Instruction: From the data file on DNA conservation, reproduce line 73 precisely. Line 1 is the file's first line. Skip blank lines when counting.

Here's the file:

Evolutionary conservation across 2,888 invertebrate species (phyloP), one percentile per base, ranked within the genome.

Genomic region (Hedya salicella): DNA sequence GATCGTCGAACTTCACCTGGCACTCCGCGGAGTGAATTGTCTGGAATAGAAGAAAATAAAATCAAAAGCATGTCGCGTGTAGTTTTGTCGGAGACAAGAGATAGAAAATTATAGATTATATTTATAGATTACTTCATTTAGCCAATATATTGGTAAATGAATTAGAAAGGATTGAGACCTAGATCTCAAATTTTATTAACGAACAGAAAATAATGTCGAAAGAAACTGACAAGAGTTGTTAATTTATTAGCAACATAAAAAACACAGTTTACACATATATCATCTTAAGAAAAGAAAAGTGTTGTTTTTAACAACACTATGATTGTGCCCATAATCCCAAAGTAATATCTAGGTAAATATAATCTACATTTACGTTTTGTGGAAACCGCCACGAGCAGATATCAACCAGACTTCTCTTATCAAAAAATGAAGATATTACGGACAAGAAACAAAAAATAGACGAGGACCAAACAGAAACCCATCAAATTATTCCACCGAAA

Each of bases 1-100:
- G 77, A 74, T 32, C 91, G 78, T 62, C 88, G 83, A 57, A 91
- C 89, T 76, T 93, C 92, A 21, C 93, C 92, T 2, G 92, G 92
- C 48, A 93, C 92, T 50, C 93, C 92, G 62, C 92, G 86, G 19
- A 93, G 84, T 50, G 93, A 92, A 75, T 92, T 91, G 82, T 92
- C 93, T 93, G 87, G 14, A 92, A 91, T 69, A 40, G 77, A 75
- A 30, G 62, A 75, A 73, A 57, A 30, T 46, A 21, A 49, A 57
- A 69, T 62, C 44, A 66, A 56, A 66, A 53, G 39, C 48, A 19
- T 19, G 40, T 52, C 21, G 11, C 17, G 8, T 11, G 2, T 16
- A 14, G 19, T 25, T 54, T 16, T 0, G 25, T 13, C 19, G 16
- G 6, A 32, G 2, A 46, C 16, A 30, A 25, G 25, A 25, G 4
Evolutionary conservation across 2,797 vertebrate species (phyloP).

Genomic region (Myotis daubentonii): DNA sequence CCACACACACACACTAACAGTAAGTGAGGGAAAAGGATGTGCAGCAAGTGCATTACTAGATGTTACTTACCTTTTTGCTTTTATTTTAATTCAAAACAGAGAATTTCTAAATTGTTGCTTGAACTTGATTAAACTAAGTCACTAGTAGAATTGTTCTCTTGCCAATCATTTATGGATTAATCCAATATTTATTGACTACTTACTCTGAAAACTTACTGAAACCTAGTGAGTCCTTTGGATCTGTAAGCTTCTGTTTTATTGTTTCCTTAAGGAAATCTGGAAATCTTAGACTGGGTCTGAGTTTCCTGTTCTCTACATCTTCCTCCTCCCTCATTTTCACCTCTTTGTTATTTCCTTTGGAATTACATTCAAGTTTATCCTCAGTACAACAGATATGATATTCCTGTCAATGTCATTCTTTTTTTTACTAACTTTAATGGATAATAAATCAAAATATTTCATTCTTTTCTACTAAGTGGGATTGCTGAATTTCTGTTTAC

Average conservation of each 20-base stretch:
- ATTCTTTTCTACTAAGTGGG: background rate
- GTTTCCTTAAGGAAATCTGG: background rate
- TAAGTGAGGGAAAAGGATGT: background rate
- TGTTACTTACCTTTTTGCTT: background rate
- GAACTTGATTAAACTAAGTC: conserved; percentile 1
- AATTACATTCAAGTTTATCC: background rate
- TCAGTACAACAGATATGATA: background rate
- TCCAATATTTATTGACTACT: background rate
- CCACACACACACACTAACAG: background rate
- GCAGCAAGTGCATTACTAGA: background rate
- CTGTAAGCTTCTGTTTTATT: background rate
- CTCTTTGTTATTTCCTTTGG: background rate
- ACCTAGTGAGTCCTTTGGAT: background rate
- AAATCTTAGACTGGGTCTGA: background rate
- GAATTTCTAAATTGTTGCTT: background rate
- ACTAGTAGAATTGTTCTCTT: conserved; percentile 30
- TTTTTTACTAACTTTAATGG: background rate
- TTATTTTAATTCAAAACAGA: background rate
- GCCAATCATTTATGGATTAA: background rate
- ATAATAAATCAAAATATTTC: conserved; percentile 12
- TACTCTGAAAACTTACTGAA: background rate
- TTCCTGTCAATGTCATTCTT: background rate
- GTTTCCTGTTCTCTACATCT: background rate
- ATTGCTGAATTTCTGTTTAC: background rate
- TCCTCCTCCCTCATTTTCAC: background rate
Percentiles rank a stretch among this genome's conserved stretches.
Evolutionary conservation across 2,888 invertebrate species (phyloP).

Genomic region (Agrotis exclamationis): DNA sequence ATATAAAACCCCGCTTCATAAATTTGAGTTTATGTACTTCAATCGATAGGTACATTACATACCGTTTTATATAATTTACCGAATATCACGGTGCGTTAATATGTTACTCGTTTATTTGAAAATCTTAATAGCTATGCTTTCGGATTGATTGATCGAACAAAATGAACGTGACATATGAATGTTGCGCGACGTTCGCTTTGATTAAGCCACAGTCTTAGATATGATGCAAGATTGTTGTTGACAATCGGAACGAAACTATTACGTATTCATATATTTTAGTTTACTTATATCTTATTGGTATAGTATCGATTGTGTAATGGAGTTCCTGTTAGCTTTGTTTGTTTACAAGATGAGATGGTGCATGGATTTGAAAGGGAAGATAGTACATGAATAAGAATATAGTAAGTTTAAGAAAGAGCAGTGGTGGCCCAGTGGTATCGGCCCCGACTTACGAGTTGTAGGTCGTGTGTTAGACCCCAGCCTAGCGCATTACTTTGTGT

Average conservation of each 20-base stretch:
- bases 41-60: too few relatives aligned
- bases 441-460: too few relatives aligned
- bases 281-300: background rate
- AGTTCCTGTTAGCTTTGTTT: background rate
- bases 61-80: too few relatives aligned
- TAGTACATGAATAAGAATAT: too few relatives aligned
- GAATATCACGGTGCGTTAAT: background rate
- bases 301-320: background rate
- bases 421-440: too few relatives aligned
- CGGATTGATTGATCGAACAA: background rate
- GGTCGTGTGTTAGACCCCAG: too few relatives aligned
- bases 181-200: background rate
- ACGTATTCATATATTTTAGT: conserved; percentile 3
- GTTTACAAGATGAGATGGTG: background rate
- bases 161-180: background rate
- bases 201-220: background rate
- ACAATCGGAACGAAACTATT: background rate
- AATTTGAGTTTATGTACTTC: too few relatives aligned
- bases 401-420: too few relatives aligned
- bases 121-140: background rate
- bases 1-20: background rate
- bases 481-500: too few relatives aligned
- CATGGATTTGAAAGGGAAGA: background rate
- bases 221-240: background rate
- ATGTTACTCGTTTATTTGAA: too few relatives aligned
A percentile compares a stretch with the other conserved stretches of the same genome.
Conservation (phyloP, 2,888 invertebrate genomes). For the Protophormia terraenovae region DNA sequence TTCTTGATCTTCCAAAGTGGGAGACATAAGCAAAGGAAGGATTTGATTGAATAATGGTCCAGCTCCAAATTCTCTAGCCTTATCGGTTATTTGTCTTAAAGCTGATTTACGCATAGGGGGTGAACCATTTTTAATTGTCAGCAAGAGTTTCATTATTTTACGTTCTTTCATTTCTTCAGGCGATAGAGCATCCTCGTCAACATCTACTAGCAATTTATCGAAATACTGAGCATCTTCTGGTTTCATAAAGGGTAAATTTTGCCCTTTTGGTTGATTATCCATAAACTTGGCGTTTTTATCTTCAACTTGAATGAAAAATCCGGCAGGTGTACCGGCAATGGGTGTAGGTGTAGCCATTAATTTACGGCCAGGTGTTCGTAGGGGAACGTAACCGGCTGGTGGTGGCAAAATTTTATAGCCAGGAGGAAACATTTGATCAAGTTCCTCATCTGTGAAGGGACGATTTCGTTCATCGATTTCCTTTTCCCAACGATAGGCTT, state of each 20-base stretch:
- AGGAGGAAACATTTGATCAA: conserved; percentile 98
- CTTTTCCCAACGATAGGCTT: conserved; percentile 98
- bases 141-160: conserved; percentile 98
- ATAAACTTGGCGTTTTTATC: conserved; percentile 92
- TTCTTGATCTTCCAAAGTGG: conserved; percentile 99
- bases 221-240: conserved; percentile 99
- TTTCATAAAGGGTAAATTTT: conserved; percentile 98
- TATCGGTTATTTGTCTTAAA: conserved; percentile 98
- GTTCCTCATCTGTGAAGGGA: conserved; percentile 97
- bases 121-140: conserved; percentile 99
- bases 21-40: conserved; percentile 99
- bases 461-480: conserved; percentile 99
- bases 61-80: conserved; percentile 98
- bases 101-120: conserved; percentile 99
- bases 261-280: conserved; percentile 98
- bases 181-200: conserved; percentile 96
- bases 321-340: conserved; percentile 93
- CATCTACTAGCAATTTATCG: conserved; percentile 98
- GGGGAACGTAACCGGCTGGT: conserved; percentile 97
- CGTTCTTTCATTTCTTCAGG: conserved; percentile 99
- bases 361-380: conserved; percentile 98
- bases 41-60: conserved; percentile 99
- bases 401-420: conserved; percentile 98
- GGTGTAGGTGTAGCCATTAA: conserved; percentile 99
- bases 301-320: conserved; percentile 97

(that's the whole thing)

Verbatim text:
- AGGAGGAAACATTTGATCAA: conserved; percentile 98